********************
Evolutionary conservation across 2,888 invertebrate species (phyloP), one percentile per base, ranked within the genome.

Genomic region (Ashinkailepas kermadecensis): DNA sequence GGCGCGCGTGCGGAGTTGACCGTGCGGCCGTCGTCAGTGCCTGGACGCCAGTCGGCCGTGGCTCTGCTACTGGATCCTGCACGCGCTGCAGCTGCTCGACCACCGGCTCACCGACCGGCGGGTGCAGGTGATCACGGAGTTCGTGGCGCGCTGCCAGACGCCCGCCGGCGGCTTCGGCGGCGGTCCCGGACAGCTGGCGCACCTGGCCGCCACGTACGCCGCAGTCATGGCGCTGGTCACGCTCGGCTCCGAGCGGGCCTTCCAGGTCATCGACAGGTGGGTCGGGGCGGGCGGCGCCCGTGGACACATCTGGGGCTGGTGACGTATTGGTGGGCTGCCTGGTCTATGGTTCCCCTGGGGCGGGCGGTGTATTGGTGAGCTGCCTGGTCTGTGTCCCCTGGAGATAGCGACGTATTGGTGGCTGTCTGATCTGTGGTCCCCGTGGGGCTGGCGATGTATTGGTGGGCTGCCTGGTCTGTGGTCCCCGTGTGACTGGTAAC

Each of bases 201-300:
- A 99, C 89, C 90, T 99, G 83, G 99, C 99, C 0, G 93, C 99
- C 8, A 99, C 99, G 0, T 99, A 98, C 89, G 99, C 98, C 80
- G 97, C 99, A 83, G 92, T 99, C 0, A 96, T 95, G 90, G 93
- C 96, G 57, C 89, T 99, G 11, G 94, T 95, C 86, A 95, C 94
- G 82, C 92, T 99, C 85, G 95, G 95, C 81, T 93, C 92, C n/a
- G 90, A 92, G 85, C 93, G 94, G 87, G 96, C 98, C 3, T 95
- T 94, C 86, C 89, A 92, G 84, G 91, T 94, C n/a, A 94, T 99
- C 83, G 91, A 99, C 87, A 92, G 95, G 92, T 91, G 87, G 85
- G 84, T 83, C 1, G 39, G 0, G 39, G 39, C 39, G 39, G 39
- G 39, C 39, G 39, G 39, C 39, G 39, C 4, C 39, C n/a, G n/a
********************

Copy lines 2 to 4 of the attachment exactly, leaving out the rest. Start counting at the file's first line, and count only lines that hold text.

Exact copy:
Genomic region (Ashinkailepas kermadecensis): DNA sequence GGCGCGCGTGCGGAGTTGACCGTGCGGCCGTCGTCAGTGCCTGGACGCCAGTCGGCCGTGGCTCTGCTACTGGATCCTGCACGCGCTGCAGCTGCTCGACCACCGGCTCACCGACCGGCGGGTGCAGGTGATCACGGAGTTCGTGGCGCGCTGCCAGACGCCCGCCGGCGGCTTCGGCGGCGGTCCCGGACAGCTGGCGCACCTGGCCGCCACGTACGCCGCAGTCATGGCGCTGGTCACGCTCGGCTCCGAGCGGGCCTTCCAGGTCATCGACAGGTGGGTCGGGGCGGGCGGCGCCCGTGGACACATCTGGGGCTGGTGACGTATTGGTGGGCTGCCTGGTCTATGGTTCCCCTGGGGCGGGCGGTGTATTGGTGAGCTGCCTGGTCTGTGTCCCCTGGAGATAGCGACGTATTGGTGGCTGTCTGATCTGTGGTCCCCGTGGGGCTGGCGATGTATTGGTGGGCTGCCTGGTCTGTGGTCCCCGTGTGACTGGTAAC

Each of bases 201-300:
- A 99, C 89, C 90, T 99, G 83, G 99, C 99, C 0, G 93, C 99